KM in the cloud
I remember working in the oil and gas industry many years ago and walking past a PC/server that had a paper sign taped to the screen that said, "Do not switch off," and nobody did, for years. The person who wrote the message had apparently left the company the same day he taped it to the screen. I don't treat knowledge workers as stupid or lazy, but I do try to be realistic about their needs, wants and capabilities. The truth is we only want access to relevance, and, moreover, we don't particularly want to go looking for relevant information or tools. We want them given to us, ready to eat.
A more relevant option
The cloud changes the general computing structure for organizations; it opens a network environment that is almost limitless and without boundaries. That, in turn, enables a mobile working environment, and into that environment comes a different form of system and information interaction. So many organizations around the world are considering updating their first-generation intranets, but my question to them is why bother? Maybe now there is a better and more relevant option to provide your workers with the tools and information they need to complete knowledge-based tasks, one that leverages the cloud, not your intranet.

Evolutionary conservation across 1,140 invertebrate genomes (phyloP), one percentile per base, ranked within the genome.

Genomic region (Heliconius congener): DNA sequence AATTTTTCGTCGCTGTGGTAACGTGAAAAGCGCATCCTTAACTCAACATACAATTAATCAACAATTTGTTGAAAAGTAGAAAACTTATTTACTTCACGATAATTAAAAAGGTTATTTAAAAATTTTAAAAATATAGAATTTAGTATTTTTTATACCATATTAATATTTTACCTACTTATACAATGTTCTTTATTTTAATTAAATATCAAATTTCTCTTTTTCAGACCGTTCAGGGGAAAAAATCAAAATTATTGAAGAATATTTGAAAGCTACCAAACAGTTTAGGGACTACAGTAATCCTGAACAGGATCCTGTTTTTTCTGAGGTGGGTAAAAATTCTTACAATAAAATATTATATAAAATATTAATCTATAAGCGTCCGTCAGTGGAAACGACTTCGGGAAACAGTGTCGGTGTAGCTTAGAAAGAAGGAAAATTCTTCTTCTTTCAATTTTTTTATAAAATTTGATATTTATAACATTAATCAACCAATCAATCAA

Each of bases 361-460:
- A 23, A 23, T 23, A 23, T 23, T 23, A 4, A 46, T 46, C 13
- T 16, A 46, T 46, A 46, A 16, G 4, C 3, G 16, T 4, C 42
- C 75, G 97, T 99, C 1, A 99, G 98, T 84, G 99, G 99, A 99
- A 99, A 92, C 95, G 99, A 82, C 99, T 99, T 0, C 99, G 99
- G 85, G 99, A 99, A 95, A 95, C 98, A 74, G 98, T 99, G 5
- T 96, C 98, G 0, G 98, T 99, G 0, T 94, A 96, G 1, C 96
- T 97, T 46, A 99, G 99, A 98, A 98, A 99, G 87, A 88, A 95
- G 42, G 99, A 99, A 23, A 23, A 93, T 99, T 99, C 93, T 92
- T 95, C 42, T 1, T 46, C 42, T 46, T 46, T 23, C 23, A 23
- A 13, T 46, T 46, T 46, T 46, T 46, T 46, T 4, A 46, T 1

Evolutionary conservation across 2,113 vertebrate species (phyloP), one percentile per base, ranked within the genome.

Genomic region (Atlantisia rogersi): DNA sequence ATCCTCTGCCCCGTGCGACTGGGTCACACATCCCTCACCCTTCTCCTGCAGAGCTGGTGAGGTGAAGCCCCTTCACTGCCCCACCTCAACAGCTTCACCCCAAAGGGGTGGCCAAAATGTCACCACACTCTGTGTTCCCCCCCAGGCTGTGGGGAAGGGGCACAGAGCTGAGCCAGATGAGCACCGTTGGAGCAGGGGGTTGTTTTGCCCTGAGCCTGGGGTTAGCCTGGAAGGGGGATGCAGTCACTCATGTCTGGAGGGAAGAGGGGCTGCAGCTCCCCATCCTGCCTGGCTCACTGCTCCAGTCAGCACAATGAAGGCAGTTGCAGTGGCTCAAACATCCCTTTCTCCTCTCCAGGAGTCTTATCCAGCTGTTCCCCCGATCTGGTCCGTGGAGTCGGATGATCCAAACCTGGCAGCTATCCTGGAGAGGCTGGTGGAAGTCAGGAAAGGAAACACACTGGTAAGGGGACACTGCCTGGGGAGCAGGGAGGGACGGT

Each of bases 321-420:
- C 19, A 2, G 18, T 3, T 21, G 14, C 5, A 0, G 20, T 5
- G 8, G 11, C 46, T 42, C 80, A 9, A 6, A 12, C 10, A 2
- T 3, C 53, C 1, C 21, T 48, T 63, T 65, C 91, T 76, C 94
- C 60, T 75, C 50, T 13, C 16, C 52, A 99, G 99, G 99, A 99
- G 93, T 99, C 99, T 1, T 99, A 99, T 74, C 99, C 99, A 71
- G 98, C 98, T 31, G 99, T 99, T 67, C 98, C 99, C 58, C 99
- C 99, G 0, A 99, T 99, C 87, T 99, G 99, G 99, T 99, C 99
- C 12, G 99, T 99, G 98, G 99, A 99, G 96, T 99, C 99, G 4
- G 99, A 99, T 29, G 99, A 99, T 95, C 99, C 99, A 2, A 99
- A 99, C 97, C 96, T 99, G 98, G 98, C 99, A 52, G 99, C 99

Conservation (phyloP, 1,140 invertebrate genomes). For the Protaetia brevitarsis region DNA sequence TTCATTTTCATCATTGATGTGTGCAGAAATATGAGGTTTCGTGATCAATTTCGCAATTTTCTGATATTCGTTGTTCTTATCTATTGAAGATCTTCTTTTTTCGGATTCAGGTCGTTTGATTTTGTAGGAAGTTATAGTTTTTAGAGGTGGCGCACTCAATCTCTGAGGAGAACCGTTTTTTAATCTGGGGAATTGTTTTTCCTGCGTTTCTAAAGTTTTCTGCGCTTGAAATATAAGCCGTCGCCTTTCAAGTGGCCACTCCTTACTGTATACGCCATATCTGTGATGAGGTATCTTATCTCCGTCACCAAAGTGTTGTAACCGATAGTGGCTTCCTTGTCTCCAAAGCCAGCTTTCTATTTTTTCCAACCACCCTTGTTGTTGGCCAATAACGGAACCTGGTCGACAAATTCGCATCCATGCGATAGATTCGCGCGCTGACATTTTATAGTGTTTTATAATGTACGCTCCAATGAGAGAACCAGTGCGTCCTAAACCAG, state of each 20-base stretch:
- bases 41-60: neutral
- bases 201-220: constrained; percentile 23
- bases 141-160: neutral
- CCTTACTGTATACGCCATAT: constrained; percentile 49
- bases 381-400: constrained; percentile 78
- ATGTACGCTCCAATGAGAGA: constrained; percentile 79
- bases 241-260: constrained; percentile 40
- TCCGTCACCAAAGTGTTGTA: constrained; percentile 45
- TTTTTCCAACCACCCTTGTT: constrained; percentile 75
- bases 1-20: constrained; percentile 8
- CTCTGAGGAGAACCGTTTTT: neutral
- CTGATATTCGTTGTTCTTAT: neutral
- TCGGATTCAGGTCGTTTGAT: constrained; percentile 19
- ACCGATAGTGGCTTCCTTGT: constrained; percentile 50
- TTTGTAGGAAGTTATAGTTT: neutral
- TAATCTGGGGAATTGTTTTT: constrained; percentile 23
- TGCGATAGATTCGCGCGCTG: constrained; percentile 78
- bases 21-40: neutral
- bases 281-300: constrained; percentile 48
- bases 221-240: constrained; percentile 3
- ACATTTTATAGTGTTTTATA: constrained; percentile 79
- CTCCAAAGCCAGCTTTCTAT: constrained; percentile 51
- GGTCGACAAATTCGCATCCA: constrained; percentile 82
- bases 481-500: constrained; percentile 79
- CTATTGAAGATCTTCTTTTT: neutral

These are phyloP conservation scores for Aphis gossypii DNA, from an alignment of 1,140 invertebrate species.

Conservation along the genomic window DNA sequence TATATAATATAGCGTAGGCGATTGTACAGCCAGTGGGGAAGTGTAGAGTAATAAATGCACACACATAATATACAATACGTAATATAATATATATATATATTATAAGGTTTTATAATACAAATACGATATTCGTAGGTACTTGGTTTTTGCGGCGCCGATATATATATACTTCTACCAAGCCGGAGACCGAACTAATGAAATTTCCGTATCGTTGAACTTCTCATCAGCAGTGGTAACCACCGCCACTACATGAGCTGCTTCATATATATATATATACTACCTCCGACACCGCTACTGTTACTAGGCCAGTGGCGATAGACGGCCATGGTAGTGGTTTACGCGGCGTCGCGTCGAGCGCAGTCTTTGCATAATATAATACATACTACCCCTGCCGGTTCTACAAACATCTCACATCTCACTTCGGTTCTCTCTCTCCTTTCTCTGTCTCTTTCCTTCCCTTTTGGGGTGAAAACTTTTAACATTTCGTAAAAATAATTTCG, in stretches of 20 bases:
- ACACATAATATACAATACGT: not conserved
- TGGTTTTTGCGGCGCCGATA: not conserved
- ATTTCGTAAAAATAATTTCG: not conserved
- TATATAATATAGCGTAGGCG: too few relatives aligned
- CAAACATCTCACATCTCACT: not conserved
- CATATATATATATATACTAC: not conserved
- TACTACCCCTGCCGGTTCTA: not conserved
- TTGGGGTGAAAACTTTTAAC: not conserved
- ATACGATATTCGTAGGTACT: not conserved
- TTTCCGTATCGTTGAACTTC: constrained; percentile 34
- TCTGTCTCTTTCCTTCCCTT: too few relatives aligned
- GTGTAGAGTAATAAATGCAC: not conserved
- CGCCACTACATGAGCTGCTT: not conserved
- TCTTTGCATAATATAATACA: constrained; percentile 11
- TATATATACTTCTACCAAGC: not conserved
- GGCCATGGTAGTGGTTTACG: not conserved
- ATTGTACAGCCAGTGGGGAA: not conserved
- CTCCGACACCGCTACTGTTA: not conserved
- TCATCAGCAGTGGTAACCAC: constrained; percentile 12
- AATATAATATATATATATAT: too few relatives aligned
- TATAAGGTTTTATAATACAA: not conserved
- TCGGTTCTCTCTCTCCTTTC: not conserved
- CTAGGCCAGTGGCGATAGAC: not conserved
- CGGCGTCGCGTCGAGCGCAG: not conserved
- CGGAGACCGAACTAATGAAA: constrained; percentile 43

The world of KM has been with us a long time now. It grows year after year and shows no signs of slowing down. Yet, at heart, KM is simple enough. It provides the means to manage the lifecycle of a piece of information from its creation to its ultimate destruction. It's the sheer volume of the information that makes the job hard, and there is always an appetite for easier to use, easier to manage, cheaper systems. But the truth is all information doesn't need to be managed or ever even accessed; most of it is junk.
Separating the information that is of value and needs close control from the junk remains the hardest nut to crack. Cloud offerings with their tempting promises of unlimited storage do little to resolve that core dilemma. But what they do offer is the possibility of unchained connections, a freer, more open way of interacting, processing and making use of our undervalued knowledge assets, and that alone seems like a step in the right direction to me.